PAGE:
skip to main content
OSTI.GOV title logo U.S. Department of Energy
Office of Scientific and Technical Information

Title: Estimating urban areas: New insights from very high-resolution human settlement data

Abstract

Estimation of the built-up areas is fundamental to studying urbanization and the concomitant impacts on our rapidly changing planet. Local-scale mapping of the built-up areas elucidates spatially distinct patterns of urban densification as well as peri-urban growth, where the most socially vulnerable population traditionally resides, and helps to ensure sustainable and equitable urban development. Due to the scale and spatial dependency of urban processes, most land use and land cover (LULC) data produced at national and regional scales cannot adequately capture this local variation which is readily observed in very high-resolution (≤0.5 m) remotely sensed images.Our study investigates whether human settlement data derived from very high-resolution images provide unique understanding in the mapping of built-up areas and further the knowledge of human signatures at local levels. We selected two disparate geographies, Egypt and Taiwan, for which we analyzed four datasets representing human settlements at different spatial resolutions. Our analysis of urban morphology is based on aggregation, complexity, and contiguity of built-up areas on these settlement data and conducted at multiple spatial scales corresponding to the original resolution of the datasets. The results indicate that estimates of the total built-up area are severely misconceived, with most anomalies occurring along fringe areas.more » Here, this work also illustrates the potential of high-resolution datasets to provide new insight into urban dynamics, through determining new measures of built-up area and identifying complex urban and peri-urban patterns that were previously undetected.« less

Authors:
ORCiD logo [1]; ORCiD logo [2]; ORCiD logo [2]
  1. Oak Ridge National Lab. (ORNL), Oak Ridge, TN (United States); Univ. of Tennessee, Knoxville, TN (United States)
  2. Oak Ridge National Lab. (ORNL), Oak Ridge, TN (United States)
Publication Date:
Research Org.:
Oak Ridge National Lab. (ORNL), Oak Ridge, TN (United States)
Sponsoring Org.:
USDOE
OSTI Identifier:
1435852
Alternate Identifier(s):
OSTI ID: 1471943
Grant/Contract Number:  
AC05-00OR22725
Resource Type:
Journal Article: Published Article
Journal Name:
Remote Sensing Applications: Society and Environment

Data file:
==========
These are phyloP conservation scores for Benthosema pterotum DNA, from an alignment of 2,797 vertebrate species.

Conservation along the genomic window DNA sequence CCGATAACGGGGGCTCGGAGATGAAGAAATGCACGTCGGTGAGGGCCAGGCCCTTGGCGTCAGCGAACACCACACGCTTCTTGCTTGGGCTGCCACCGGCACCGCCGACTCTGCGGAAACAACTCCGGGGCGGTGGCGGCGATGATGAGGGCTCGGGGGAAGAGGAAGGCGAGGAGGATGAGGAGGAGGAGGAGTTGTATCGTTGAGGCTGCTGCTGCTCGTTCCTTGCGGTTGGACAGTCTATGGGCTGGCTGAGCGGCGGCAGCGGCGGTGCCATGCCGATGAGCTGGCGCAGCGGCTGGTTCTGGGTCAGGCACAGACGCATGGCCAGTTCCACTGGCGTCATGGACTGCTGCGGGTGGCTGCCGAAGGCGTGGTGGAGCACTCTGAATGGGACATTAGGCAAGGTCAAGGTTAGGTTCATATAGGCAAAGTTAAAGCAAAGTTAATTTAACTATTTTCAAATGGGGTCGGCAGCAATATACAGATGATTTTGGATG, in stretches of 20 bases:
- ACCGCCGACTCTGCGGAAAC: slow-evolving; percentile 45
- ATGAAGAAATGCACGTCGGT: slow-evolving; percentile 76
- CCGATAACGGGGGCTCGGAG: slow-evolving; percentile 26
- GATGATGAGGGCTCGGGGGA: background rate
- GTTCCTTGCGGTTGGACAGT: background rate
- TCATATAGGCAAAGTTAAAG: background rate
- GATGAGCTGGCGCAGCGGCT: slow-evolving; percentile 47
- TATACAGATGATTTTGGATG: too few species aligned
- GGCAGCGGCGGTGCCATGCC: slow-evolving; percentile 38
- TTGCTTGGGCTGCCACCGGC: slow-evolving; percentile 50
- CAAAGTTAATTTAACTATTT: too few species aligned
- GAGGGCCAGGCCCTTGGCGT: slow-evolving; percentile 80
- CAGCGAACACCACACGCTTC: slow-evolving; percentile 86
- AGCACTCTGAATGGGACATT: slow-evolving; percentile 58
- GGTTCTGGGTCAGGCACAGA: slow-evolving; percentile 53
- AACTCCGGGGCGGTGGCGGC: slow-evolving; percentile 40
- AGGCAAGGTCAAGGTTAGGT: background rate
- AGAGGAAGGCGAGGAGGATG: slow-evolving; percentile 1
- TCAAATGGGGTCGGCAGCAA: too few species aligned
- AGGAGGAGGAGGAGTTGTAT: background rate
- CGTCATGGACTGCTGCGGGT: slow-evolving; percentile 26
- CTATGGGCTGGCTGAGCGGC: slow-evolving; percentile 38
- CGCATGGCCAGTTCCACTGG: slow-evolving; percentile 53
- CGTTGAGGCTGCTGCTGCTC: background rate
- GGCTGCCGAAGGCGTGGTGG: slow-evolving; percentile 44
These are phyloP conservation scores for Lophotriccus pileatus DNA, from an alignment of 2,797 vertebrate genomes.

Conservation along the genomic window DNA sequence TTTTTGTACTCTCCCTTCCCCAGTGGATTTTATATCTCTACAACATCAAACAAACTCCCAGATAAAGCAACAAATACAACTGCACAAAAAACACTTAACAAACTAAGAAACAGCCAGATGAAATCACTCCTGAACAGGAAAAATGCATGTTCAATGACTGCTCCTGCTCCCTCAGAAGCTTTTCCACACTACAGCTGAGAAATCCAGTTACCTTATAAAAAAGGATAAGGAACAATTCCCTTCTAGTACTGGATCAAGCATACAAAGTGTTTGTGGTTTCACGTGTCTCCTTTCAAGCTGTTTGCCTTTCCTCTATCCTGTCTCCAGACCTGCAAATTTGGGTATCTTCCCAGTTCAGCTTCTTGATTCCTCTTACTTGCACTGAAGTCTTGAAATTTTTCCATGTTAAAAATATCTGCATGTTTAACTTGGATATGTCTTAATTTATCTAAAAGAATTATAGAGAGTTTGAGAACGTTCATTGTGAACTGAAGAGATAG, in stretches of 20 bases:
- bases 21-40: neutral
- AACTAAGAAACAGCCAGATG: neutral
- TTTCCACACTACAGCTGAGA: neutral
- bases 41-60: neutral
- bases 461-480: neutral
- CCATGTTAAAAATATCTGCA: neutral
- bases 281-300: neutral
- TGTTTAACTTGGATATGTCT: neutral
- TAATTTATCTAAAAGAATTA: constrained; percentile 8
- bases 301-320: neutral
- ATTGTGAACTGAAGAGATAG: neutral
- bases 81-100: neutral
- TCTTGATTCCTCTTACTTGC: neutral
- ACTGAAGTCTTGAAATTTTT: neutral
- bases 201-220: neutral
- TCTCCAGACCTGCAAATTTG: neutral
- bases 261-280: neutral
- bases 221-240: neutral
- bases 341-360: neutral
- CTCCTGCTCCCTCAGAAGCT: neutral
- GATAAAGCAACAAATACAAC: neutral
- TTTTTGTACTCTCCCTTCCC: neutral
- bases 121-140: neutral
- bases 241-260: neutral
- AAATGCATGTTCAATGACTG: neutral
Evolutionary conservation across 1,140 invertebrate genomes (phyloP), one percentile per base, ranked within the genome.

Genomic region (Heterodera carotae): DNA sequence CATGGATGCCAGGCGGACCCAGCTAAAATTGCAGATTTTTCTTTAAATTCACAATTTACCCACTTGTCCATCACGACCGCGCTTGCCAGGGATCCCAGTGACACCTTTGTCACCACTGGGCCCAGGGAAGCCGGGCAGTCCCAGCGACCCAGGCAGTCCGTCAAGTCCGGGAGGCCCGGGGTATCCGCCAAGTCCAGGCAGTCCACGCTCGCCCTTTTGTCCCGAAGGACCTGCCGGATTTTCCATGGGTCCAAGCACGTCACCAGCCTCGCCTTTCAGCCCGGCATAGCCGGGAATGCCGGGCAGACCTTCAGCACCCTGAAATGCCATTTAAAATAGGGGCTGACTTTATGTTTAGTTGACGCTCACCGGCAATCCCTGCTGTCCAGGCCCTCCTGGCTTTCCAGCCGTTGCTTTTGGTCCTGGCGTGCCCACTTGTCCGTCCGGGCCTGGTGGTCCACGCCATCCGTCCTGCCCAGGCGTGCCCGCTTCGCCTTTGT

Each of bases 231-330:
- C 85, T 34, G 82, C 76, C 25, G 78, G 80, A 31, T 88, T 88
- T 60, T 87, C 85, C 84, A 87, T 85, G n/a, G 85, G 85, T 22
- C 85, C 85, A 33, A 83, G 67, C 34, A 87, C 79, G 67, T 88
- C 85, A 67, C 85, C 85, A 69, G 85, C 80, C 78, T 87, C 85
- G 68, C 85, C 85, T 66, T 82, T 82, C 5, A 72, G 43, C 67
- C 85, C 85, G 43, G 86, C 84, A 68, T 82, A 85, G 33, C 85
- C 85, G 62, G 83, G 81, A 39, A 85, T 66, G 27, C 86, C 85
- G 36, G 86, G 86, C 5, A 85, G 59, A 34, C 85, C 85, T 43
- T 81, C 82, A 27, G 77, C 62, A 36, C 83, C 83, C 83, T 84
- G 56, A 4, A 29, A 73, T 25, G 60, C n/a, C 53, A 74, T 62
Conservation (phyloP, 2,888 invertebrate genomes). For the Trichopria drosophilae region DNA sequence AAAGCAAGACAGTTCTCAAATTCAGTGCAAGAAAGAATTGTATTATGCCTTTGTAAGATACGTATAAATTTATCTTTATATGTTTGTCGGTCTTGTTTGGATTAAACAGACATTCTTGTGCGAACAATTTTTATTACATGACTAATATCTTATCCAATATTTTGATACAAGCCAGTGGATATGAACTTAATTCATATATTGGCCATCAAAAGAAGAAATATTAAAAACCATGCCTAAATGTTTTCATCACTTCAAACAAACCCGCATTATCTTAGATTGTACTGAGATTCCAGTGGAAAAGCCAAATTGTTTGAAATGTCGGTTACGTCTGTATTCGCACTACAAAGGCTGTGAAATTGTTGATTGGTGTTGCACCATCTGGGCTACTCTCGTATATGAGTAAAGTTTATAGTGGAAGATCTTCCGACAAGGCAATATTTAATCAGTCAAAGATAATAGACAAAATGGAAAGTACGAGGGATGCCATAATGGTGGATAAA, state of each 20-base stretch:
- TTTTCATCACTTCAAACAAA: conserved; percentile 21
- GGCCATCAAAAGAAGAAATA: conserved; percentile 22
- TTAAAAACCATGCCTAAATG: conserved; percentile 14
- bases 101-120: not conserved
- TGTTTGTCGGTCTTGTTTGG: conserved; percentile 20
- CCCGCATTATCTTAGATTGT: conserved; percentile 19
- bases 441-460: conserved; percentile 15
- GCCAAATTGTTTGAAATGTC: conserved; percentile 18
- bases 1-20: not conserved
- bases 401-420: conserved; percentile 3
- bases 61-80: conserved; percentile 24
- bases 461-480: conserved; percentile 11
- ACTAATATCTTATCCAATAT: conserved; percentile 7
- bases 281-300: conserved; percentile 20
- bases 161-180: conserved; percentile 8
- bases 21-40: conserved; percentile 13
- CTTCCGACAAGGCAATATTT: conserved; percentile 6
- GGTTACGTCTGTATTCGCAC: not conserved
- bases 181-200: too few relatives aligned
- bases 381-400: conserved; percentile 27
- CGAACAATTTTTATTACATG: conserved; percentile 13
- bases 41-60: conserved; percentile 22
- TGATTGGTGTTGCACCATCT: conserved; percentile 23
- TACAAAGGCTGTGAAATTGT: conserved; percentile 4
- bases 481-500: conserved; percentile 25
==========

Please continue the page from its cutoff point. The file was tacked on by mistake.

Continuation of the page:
Additional Journal Information:
Journal Volume: 10; Journal Issue: C; Journal ID: ISSN 2352-9385
Publisher:
Elsevier
Country of Publication:
United States
Language:
English
Subject:
54 ENVIRONMENTAL SCIENCES; Human settlement; Built-up area estimate; Urban dynamics; High-resolution mapping

Citation Formats

Roy Chowdhury, Pranab Kanti, Bhaduri, Budhendra L., and McKee, Jacob J. Estimating urban areas: New insights from very high-resolution human settlement data. United States: N. p., 2018. Web. doi:10.1016/j.rsase.2018.03.002.
Roy Chowdhury, Pranab Kanti, Bhaduri, Budhendra L., & McKee, Jacob J. Estimating urban areas: New insights from very high-resolution human settlement data. United States. doi:10.1016/j.rsase.2018.03.002.
Roy Chowdhury, Pranab Kanti, Bhaduri, Budhendra L., and McKee, Jacob J. Fri . "Estimating urban areas: New insights from very high-resolution human settlement data". United States. doi:10.1016/j.rsase.2018.03.002.
@article{osti_1435852,
title = {Estimating urban areas: New insights from very high-resolution human settlement data},
author = {Roy Chowdhury, Pranab Kanti and Bhaduri, Budhendra L. and McKee, Jacob J.},
abstractNote = {Estimation of the built-up areas is fundamental to studying urbanization and the concomitant impacts on our rapidly changing planet. Local-scale mapping of the built-up areas elucidates spatially distinct patterns of urban densification as well as peri-urban growth, where the most socially vulnerable population traditionally resides, and helps to ensure sustainable and equitable urban development. Due to the scale and spatial dependency of urban processes, most land use and land cover (LULC) data produced at national and regional scales cannot adequately capture this local variation which is readily observed in very high-resolution (≤0.5 m) remotely sensed images.Our study investigates whether human settlement data derived from very high-resolution images provide unique understanding in the mapping of built-up areas and further the knowledge of human signatures at local levels. We selected two disparate geographies, Egypt and Taiwan, for which we analyzed four datasets representing human settlements at different spatial resolutions. Our analysis of urban morphology is based on aggregation, complexity, and contiguity of built-up areas on these settlement data and conducted at multiple spatial scales corresponding to the original resolution of the datasets. The results indicate that estimates of the total built-up area are severely misconceived, with most anomalies occurring along fringe areas. Here, this work also illustrates the potential of high-resolution datasets to provide new insight into urban dynamics, through determining new measures of built-up area and identifying complex urban and peri-urban patterns that were previously undetected.},
doi = {10.1016/j.rsase.2018.03.002},
journal = {Remote Sensing Applications: Society and Environment},
number = C,
volume = 10,
place = {United States},
year = {Fri Apr 13 00:00:00 EDT 2018},
month = {Fri Apr 13 00:00:00 EDT 2018}
}

Journal Article:
Free Publicly Available Full Text
Publisher's Version of Record at 10.1016/j.rsase.2018.03.002

Save / Share: